of a low energy state (i.e., low speed and thrust at low altitude). 
Recovery from a low energy state may become hazardous when associated 
with a low altitude and performance-limiting conditions. These low 
energy situations must therefore be avoided, and pilots must be given 
adequate cues when approaching such situations.

Type Certification Basis

    Under the provisions of 14 CFR 21.17, Embraer S.A. must show that 
the Model EMB-550 airplane meets the applicable provisions of part 25, 
as amended by Amendments 25-1 through 25-127 thereto.
    If the Administrator finds that the applicable airworthiness 
regulations (i.e., 14 CFR part 25) do not contain adequate or 
appropriate safety standards for the Model EMB-550 airplane because of 
a novel or unusual design feature, special conditions are prescribed 
under the provisions of Sec.  21.16.
    Special conditions are initially applicable to the model for which 
they are issued. Should the type certificate for that model be amended 
later to include any other model that incorporates the same or similar 
novel or unusual design feature, the special conditions would also 
apply to the other model under Sec.  21.101.
    In addition to the applicable airworthiness regulations and special 
conditions, the Model EMB-550 airplane must comply with the fuel vent 
and exhaust emission requirements of 14 CFR part 34 and the noise 
certification requirements of 14 CFR part 36 and the FAA must issue a 
finding of regulatory adequacy under section 611 of Public Law 92-574,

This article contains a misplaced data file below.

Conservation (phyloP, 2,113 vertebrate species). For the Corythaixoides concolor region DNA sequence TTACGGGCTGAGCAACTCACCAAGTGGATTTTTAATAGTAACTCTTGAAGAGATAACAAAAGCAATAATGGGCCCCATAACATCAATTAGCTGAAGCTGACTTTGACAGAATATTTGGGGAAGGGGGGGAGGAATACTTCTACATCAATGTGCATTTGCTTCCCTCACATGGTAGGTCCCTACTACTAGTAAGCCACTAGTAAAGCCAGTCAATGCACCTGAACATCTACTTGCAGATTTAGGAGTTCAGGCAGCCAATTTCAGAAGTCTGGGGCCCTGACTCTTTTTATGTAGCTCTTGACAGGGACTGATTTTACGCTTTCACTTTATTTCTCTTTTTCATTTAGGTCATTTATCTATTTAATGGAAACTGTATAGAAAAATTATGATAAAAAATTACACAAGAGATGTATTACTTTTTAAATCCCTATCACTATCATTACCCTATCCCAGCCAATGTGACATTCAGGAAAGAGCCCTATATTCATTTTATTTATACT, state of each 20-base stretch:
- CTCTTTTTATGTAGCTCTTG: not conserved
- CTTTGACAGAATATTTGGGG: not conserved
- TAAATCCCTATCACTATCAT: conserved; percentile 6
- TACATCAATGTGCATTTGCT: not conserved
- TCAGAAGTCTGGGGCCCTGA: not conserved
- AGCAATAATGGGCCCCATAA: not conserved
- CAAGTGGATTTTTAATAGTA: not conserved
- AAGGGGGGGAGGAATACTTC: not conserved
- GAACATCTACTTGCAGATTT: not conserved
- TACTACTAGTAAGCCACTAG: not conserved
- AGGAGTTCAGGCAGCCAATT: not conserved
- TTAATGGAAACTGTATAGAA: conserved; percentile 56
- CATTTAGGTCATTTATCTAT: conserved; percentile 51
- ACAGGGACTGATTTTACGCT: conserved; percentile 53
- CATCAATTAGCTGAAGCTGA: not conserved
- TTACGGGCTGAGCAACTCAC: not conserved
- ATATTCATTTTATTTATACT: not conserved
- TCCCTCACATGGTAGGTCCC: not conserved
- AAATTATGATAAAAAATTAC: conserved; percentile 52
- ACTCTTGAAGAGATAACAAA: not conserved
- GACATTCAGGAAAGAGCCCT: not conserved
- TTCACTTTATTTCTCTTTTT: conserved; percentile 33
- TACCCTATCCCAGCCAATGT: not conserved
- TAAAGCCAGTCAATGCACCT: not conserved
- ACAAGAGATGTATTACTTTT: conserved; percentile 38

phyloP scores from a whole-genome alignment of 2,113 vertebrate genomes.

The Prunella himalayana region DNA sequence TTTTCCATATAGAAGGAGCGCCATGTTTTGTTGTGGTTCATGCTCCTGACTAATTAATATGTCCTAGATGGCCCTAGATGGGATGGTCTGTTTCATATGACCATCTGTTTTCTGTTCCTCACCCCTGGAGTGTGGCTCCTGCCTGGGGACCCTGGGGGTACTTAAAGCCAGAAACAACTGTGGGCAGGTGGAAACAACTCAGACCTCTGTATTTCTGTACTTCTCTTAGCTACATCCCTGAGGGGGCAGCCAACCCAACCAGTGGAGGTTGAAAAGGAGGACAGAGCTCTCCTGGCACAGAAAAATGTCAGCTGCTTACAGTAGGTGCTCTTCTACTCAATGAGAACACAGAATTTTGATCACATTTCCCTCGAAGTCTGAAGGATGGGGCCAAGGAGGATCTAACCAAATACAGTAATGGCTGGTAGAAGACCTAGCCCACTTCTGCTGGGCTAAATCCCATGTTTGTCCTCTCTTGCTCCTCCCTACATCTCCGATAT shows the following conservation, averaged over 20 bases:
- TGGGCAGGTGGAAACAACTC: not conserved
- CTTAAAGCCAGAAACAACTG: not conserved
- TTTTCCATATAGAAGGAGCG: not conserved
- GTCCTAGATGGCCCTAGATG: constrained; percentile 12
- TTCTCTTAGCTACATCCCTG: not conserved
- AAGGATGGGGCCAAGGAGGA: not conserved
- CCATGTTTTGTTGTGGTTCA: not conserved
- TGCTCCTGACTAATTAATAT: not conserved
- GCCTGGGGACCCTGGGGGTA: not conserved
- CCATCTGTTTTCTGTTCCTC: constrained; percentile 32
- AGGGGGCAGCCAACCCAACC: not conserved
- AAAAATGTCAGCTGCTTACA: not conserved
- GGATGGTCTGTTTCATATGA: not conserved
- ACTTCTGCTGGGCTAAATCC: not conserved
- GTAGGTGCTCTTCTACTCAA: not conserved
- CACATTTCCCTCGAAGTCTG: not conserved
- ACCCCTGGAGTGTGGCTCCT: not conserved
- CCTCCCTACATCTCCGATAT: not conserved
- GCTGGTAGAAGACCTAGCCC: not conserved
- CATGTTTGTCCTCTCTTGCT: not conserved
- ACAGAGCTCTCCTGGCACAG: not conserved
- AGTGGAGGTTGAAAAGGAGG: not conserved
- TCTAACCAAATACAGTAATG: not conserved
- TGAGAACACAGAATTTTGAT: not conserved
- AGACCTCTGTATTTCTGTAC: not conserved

the ``Noise Control Act of 1972.''
    The FAA issues special conditions, as defined in 14 CFR 11.19, in 
accordance with Sec.  11.38, and they become part of the type-
certification basis under Sec.  21.17(a)(2).

Novel or Unusual Design Features

    The Model EMB-550 airplane will incorporate the following novel or 
unusual design features:
    (1) Lateral-Directional Static Stability: The electronic flight 
control system on the Model EMB-550 airplane contains fly-by-wire 
control laws that can result in neutral lateral-directional static 
stability; therefore, the conventional requirements in Sec. Sec.  
25.171, 25.173, 25.175, and 25.177 are not met.
    Positive static directional stability is the tendency to recover 
from a skid with the rudder free. Positive static lateral

[[Page 69575]]

stability is the tendency to raise the low wing in a sideslip with the 
aileron controls free. These control criteria are intended to 
accomplish all of the following:
     Provide additional cues of inadvertent sideslips and skids 
through control force changes,
     Ensure that short periods of unattended operation do not 
result in any significant changes in yaw or bank angle,
     Provide predictable roll and yaw response, and
     Provide an acceptable level of pilot attention and